Vernacular names
English: Barbed-wire cactus, sword-pear, triangle cactus
lietuvių: Sijūnas
русский: Акантоцереус
svenska: Snårpelarkaktussläktet

Acanthocereus is a genus of cacti. Its species take the form of shrubs with arching or climbing stems up to several meters in height. The generic name is derived from the Greek word άκανθα (acantha), meaning spine,[3] and the Latin word cereus, meaning candle.[4] The genus is native to the mostly tropical Americas from Texas and the southern tip of Florida to the northern part of South America (Colombia and Venezuela), including islands of the Caribbean.[5]

Barbed-wire Cactus habit

The plants form bushes which later usually overhanging or spreading and are rarely tree-shaped. Stems have 3 to 5 ribs, typically thin, with stout spines. The large, white, funnel-shaped flowers are night-opening, 12–25 cm (4.7–9.8 in) long and 6–12 cm (2.4–4.7 in) in diameter and open at night. The little scaly pericarpel and the long, stiff, upright flower tube are covered with a few thorns that soon decay and little wool. The fruits are spherical to ovoid or pear-shaped red or green, bare or thorny, tear-open or non-tear-open and contain broadly oval, shiny black seeds of up to 4.8 millimeter.


The name was first used by George Engelmann in 1863, although he did not describe its characters, leaving it to Alwin Berger in 1905 to define it as a subsection of Cereus. In 1909, Nathaniel Britton and Joseph Nelson Rose elevated Acanthocereus to a genus.[6]

As of March 2021, Plants of the World Online accepted the following species:[5]

Acanthocereus canoensis (P.R.House, Gómez-Hin. & H.M.Hern.) S.Arias & N.Korotkova
Acanthocereus castellae (Sánchez-Mej.) Lodé
Acanthocereus chiapensis Bravo
Acanthocereus cuixmalensis (Sánchez-Mej.) Lodé
Acanthocereus fosterianus (Cutak) Lodé
Acanthocereus haackeanus Backeb. ex Lodé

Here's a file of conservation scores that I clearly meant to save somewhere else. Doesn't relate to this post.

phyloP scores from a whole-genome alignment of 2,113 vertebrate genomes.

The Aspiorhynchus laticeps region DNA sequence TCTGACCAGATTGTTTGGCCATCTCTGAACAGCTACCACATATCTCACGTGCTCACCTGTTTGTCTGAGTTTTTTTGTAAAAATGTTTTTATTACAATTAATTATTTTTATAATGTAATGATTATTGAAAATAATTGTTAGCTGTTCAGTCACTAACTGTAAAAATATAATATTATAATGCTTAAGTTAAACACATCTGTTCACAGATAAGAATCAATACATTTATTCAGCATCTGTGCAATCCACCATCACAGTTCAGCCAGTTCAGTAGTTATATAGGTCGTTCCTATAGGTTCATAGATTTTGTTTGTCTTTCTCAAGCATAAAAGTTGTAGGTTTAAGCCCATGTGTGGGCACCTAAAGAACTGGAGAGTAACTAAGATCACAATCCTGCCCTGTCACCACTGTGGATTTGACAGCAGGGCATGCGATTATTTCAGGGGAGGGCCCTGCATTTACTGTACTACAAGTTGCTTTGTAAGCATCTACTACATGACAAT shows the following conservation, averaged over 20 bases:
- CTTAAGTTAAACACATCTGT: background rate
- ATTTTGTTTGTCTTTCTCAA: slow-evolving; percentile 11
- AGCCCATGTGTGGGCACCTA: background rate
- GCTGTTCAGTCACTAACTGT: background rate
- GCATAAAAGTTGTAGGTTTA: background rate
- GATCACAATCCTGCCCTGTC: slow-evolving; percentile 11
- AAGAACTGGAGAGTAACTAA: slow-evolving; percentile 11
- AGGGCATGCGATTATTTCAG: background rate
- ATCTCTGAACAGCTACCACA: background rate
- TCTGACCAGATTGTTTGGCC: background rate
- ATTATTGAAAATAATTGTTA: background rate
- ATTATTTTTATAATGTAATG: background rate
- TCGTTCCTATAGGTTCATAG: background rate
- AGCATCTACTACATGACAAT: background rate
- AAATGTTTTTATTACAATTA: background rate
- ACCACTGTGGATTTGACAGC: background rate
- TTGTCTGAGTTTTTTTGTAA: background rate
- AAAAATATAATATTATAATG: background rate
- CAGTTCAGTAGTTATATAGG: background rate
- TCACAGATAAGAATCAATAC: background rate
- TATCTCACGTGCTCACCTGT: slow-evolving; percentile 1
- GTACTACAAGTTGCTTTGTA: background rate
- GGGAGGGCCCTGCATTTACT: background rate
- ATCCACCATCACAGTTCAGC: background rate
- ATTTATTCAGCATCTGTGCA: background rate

Acanthocereus hesperius D.R.Hunt
Acanthocereus hirschtianus (K.Schum.) Lodé
Acanthocereus macdougallii (Cutak) Lodé
Acanthocereus maculatus Weingart ex Bravo
Acanthocereus oaxacensis (Britton & Rose) Lodé
Acanthocereus rosei (J.G.Ortega) Lodé
Acanthocereus tepalcatepecanus (Sánchez-Mej.) Lodé
Acanthocereus tetragonus (L.) Hummelinck

Species formerly placed in the genus that have been moved to other genera include:

Acanthocereus brasiliensis Britton & Rose → Strophocactus brasiliensis[2]
Acanthocereus sicariguensis Croizat & Tamayo → Strophocactus sicariguensis[2]

Barbed-wire Cactus stem

Acanthocereus tetragonus, commonly known as Barbed-wire Cactus, Chaco, Nun-tsusuy, or Órgano, is the most widespread of the genus and the largest, reaching 2–7 m (6.6–23.0 ft) tall.

"Acanthocereus (Engelm. ex A. Berger) Britton & Rose". Germplasm Resources Information Network. United States Department of Agriculture. 4 December 2007. Archived from the original on 2011-06-06. Retrieved 2009-12-04.
Korotkova, Nadja; Borsch, Thomas & Arias, Salvador (2017). "A phylogenetic framework for the Hylocereeae (Cactaceae) and implications for the circumscription of the genera" (PDF). Phytotaxa. 327 (1): 1–46. doi:10.11646/phytotaxa.327.1.1.
Eggli, U.; Newton, L.E. (2004). Etymological Dictionary of Succulent Plant Names. Springer Berlin Heidelberg. p. 1. ISBN 978-3-540-00489-9. Retrieved 2018-09-20.
Couplan, François; James Duke (1998). Encyclopedia of Edible Plants of North America. McGraw Hill Professional. p. 92. ISBN 978-0-87983-821-8.
"Acanthocereus (A.Berger) Britton & Rose". Plants of the World Online. Royal Botanic Gardens, Kew. Retrieved 2021-03-07.
Anderson, Edward F. (2001). The Cactus Family. Timber Press. pp. 106–108. ISBN 978-0-88192-498-5.